Spence’s theory of society does represent an advance over Contain theory even though Spencer like Comet, characterized himself as a positivist and derived his concepts of structure and function from the field of biology. Spencer used the Contain terms of social static and social dynamics, but not in a descriptive way as Comet did to refer to all types of societies, but rather in a normative way to describe his version of the true ideal society. Furthermore, Spencer was more interested in studying the progress of the external world or objectivity, while Comet focused more on the subjective nature of the progress of human conceptions.

Finally, there are important political differences between Spencer and Comet. Spencer had little regard for centralized political control and believed that the government should allow individuals the maximum freedom to pursue their private interests. Comet, on the other hand, desired society to be led by the high priests of positivistic religion. Spencer Evolutionary Theory and Sociology Spencer defined sociology as the study of societal evolution and believed that the ultimate goal of societal evolution is complete harmony and happiness.

Spence’s theory of evolutionary change is built upon three basic principles: integration, differentiation, and definiteness. Spencer argued that homogeneous phenomena are inherently unstable, which makes them subject to constant fluctuations. These fluctuations force homogeneous systems to differentiate, which results in greater multiform. In other words, homogeneous systems grow to become heterogeneous. Spencer focused such of his energy on trying to legitimate sociology as a scientific discipline.

He argued that laypeople might think they deal with the same issues as sociologists do; however, they are not trained to adequately comps these issues. One Of the ways that Spencer believed sociology cool more legitimate was for sociologists to study other disciplines, esp. biology and psychology. Biology could be linked to sociology throw: search for the basic “laws of life,” understanding society as a “living focusing on human beings as the starting point of sociological inquire Psychology is useful to sociology because it helps to show that memo sentiments are linked to social action.

According to Spencer, individual the source of all social phenomena, and the motives of individuals understanding society as a whole. Spence’s Methodology Spencer realized that studying social phenomena was inherently UDF from studying natural phenomena; therefore, sociology could not s imitate the methods used by biologists. Spencer also argued that the psychological method of introspection was ill-suited to studying box social facts and processes. Sociologists are also faced with the ethological problem of how to keep their own bias in check ant and report trustworthy data.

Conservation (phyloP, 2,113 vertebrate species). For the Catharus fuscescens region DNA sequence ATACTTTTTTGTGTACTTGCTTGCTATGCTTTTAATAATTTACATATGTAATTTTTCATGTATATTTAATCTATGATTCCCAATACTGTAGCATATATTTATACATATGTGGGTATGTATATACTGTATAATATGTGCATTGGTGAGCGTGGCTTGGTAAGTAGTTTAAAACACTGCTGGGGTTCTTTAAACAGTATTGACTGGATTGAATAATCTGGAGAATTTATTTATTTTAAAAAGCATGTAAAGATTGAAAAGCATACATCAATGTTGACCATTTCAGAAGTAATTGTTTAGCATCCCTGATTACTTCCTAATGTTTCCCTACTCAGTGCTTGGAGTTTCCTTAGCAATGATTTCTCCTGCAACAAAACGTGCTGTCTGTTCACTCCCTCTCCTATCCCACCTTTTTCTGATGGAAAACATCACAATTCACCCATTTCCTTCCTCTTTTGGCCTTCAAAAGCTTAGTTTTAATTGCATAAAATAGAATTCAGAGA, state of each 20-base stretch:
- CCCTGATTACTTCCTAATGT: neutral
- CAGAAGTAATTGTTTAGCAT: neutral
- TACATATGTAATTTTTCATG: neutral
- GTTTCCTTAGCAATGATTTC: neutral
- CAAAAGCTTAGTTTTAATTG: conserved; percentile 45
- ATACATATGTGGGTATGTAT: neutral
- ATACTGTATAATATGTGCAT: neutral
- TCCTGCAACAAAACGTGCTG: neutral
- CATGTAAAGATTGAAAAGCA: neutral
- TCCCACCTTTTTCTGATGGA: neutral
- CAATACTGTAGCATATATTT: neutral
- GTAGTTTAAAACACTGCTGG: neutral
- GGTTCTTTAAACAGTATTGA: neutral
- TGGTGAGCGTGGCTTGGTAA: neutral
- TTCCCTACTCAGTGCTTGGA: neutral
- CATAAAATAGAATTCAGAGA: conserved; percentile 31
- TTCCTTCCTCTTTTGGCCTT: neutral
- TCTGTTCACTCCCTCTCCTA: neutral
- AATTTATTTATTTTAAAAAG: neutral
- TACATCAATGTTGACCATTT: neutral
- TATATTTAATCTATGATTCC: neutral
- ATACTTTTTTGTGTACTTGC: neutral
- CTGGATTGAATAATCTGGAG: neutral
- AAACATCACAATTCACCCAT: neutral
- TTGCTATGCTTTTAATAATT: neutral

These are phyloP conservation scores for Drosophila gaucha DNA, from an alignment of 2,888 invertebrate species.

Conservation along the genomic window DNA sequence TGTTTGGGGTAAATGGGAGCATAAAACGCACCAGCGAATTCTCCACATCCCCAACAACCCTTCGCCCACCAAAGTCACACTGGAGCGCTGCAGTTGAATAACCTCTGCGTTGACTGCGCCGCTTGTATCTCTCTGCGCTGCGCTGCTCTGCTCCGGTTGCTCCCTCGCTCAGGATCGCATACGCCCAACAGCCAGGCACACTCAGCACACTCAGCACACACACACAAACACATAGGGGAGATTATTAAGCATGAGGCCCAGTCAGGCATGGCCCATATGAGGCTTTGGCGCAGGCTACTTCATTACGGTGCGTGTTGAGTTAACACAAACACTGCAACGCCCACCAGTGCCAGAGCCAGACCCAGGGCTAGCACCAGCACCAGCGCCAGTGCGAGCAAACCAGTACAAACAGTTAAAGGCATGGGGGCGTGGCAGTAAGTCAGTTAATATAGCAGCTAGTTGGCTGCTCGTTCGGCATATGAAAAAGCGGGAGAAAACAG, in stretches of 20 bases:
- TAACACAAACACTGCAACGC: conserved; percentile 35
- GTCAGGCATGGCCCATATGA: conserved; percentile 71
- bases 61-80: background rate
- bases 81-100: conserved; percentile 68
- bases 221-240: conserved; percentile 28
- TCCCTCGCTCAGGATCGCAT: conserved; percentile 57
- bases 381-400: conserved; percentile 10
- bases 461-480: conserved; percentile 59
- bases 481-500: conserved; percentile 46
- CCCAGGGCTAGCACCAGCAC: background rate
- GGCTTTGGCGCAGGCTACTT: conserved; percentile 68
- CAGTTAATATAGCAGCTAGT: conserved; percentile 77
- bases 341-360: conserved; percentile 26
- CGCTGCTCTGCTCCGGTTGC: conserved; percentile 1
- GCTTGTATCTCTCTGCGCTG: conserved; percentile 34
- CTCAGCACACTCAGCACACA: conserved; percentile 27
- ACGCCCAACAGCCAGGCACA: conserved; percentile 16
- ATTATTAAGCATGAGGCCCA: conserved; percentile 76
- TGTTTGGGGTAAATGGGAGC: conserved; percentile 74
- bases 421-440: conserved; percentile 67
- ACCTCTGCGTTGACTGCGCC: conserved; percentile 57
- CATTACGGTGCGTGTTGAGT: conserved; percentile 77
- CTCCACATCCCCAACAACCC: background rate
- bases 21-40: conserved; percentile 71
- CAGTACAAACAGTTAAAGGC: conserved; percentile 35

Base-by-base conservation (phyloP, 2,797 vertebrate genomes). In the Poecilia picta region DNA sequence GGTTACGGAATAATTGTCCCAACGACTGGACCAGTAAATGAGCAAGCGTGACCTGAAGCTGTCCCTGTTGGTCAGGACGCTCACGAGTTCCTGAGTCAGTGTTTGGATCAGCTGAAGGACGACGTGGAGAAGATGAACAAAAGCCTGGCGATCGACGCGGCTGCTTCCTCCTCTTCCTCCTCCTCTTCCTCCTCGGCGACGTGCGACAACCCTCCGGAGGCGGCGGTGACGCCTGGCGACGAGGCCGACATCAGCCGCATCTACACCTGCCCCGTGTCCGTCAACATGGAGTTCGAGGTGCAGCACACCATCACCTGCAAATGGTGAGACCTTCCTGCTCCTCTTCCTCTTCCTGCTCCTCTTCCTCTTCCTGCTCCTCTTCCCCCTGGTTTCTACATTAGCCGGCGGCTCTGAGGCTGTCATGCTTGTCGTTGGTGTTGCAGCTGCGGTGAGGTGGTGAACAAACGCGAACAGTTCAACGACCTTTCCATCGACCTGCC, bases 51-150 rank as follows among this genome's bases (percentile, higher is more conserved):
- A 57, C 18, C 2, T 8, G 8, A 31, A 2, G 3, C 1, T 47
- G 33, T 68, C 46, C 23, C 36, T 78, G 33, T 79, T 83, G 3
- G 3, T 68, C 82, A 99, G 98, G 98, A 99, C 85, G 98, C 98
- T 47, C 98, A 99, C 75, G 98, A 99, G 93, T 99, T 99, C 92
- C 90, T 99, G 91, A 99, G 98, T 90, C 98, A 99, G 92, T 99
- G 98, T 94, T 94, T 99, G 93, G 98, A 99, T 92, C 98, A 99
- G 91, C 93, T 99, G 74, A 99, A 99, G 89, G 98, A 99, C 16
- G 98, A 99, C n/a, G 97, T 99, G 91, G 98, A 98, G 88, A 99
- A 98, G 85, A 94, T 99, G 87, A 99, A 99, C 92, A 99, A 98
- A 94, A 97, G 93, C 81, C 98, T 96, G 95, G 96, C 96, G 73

Spencer advocated a ‘value free’ meet approach for sociology and cautioned sociologists to be aware of e’ biases that might influence their work, including educational, patria political, and theological biases. Spencer was committed to empiric and employed a comparative historical methodology in much of his The Evolution of Society Spence’s general theory of social evolution involves the progress o towards integration, heterogeneity, and definiteness. It also include omission, the increasing coherence of social groups. Social groupВ± according to Spencer, strive towards greater harmony and cooperate through the division of labor and the state.

Spencer does not devil theory of social evolution; he acknowledges that dissolution or no c all may occur at any given moment. Spencer was a social realist in t viewed society as an entity in and of itself thus; the whole of society on even if its component parts die. As society grows, it becomes ms complex and differentiated. Structures accompany this growth, who function to regulate external concerns like military activities and us internal issues like economic activities Spencer uses his evolutionary theory to trace the movement from compounded societies and from militant to industrial societies.

Soc evolves from the compounding and recomposing of social evolves from military societies dominated by conflict and a coercive system to industrial societies characterized by harmony and a suit system of decentralized rule. Spencer thought the society that he vi was a ‘hybrid society’ exhibiting traits of both military and industrial Although he ultimately hoped society in general would progress too